Tuesday, October 3, 2017

The Detroit News in a 1970 Film

News coverage has always been a lightning rod attracting criticism from all quarters.

In “Both Sides of the Question,” a 1970 film about the Michigan newspaper, the Detroit News, the then editor of the paper said some complain it is too liberal, others that it is too conservative.

“The day we get no complaints is the day we’ve put out a dull newspaper,” he said.

Whether conservative, liberal, exciting or dull, what made this movie interesting to me was watching the staffers doing their jobs in the era of typewriters, teletypes, and Linotype machines, and when smoking was permitted in the office.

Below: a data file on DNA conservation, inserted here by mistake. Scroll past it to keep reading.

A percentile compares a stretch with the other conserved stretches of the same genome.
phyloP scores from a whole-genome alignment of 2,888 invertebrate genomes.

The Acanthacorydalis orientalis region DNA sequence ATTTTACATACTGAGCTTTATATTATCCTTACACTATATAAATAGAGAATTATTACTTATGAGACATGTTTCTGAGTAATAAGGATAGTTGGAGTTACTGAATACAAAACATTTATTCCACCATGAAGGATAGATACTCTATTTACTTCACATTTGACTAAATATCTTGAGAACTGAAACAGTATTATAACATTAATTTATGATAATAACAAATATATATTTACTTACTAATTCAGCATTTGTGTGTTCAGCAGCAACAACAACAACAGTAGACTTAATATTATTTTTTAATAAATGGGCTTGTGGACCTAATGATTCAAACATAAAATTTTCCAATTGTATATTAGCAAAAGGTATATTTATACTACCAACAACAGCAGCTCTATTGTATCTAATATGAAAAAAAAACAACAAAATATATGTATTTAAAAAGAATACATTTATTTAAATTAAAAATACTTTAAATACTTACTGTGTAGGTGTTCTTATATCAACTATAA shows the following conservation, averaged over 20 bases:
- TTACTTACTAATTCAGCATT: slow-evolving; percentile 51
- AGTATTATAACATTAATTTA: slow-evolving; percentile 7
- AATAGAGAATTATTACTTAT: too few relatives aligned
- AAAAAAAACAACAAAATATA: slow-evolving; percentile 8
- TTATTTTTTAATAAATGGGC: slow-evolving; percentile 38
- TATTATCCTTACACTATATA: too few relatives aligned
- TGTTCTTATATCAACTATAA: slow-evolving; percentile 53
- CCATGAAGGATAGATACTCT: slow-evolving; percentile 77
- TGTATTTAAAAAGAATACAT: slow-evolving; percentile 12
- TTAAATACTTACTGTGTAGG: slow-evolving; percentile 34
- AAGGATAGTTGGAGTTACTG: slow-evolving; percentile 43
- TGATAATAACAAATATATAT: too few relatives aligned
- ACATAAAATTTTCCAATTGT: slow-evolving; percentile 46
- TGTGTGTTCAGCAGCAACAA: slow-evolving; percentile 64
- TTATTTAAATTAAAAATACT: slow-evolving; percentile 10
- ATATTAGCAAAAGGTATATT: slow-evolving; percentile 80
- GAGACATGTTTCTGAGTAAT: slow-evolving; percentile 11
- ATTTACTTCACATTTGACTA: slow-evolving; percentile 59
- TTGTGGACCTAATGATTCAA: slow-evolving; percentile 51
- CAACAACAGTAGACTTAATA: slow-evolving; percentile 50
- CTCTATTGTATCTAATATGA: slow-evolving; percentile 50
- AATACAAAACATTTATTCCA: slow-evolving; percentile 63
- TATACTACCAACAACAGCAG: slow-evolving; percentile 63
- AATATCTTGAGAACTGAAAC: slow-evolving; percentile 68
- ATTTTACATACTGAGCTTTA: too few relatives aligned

Recently, I told some teenagers that I went to work in the final days of typewriters and ashtrays on desks. From their expressions you would have thought I was talking about life in ancient Rome.

As for the movie, this 27-minute film, shot like a documentary, was produced by the Detroit News to promote itself as an even-handed reporter of the news.

As a fan of corporate films, I found this one to be an enjoyable glimpse at a time long past.


  1. The Detroit News has always been the more conservative newspaper; the FREE PRESS, the more liberal. It's amazing they are both still around-in a very lesser state though. I moved to Detroit in 1970 btw.

    1. Patti – That is the current state of most newspapers. At least Detroit still has two. Too many cities are down to one daily.

  2. Interesting post, Elgin. I can recall an office environment like that 10 years after. I started work in 1981.